Wednesday, July 30, 2014

Book Review

Elizabeth is Missing by Emma Healey

4 stars out of 5

Lost in the beginning stages of dementia, Maude struggles to hold onto her thoughts. One thought in particular keeps her worrying - her friend Elizabeth is missing. No one will listen and no one will help her find Elizabeth. Maude knows that something awful may have happened to her friend and she's determined to find out the truth. Seventy years before, Maude's sister, Susan, went missing as well and Maude never found out her sister's fate. As Maude's dementia progresses, the past and the present begin to mingle in her mind as she tries to unravel dual mysteries.

This is a heartbreaking book. I sympathized with Maude and at times cheered her on, at times felt only pity and occasionally squirmed with discomfort at her shenanigans. Emma Healey presents a brilliant and convincing portrait of advanced dementia, evoking sympathy not only for Maude but for her family and their struggles to take care of her. The language is beautiful with lovely unique descriptions that bring the story to life.

I felt that the story dragged on a bit in the middle and perhaps a third of it could have been edited down or cut. The pacing overall suffered from that mid-book slump and there was a repetitive feel to many chapters. I realize that is largely because Maude, herself, is stuck in a continuous loop, but that could have been conveyed without drawing things out so much. The mystery of what happened to Elizabeth and Susan is an interesting plot device used throughout the story. Unfortunately it's one of the areas that failed for me because in the mystery depart there was no twist offered at all. The answer to both questions was patently obvious from mid-way through the book and there were no real surprises, except the connection between the two mysteries.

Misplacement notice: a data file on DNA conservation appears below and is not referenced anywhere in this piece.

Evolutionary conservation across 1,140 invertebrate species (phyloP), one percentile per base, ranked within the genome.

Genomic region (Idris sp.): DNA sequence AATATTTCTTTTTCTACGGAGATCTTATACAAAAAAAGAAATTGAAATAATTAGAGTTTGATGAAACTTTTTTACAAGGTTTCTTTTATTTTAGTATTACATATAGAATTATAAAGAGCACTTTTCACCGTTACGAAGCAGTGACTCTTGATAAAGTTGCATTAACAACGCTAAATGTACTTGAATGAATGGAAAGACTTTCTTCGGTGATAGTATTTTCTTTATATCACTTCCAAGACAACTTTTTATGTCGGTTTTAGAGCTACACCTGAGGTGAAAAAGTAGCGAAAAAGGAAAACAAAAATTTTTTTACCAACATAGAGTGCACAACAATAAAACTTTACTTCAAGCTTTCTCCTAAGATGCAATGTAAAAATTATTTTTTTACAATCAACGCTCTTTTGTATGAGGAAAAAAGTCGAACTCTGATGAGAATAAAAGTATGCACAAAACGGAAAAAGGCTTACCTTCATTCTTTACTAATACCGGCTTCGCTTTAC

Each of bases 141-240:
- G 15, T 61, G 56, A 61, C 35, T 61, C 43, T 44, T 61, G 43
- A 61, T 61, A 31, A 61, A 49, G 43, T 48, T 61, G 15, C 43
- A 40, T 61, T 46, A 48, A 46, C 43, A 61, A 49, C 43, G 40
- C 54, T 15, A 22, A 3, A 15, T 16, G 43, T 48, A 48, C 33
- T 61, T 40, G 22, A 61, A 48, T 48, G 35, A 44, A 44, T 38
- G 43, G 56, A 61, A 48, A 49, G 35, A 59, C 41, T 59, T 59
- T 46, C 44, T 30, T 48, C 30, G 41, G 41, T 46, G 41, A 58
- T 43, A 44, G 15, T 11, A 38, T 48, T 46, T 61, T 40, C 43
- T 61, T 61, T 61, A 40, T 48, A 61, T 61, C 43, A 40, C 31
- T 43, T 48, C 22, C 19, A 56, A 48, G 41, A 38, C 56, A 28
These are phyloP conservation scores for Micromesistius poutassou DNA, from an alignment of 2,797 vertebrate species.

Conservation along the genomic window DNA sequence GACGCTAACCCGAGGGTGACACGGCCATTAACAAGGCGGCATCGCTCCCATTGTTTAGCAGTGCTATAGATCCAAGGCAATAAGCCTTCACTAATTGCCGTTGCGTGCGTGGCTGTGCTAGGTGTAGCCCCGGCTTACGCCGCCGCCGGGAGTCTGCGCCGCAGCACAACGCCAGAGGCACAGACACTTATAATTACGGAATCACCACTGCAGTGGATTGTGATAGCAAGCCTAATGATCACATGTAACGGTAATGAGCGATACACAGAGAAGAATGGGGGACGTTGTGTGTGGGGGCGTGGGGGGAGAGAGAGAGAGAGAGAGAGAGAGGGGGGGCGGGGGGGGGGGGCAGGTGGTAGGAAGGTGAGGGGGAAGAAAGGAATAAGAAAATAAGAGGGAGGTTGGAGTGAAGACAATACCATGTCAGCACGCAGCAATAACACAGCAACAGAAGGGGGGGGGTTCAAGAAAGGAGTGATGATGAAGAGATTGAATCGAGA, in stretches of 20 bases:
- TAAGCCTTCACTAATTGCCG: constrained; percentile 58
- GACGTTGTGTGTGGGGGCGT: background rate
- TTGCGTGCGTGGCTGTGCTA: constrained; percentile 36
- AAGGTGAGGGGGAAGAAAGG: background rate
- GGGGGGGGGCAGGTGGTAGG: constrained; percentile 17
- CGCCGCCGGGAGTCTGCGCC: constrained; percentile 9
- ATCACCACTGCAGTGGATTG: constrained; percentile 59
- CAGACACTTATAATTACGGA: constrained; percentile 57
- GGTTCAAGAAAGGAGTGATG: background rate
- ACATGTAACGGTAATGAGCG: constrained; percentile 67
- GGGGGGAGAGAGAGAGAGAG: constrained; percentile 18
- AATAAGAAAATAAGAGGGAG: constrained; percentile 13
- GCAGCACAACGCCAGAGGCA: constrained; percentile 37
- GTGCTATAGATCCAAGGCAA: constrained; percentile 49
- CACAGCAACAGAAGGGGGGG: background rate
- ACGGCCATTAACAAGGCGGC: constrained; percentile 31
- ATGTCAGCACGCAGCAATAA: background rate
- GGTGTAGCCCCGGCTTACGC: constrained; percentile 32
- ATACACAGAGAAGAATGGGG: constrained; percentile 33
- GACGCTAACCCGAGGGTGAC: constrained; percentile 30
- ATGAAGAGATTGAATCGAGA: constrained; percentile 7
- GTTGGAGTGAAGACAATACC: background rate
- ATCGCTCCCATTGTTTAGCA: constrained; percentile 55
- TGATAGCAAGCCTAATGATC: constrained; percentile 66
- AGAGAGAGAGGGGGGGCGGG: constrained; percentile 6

In most stories there's a character arc where the main character progresses, in this novel, due to the nature of its protagonist, that's the exact opposite - her character devolves. The ending fit the story and fit Maude's character. I appreciate that, for the most part, Healey didn't feel the need to wrap things up in a pretty little bow. That wouldn't have fit her story or characters. Part of the tragedy of the story is that due to her dementia, though Maude ultimately solves both mysteries, she can't remember that fact. For her there is never any resolution, because there can't be. I applaud Healey for remaining true to her characters and story.

This book is likely to appeal to fans of Flowers for Algernon by Daniel Keyes, Still Alice by Lisa Genova and Gone Girl by Gillian Flynn. It's an adult contemporary novel and you'll find it shelved in the general literature section or with cozy mysteries.

Find it on Goodreads >>

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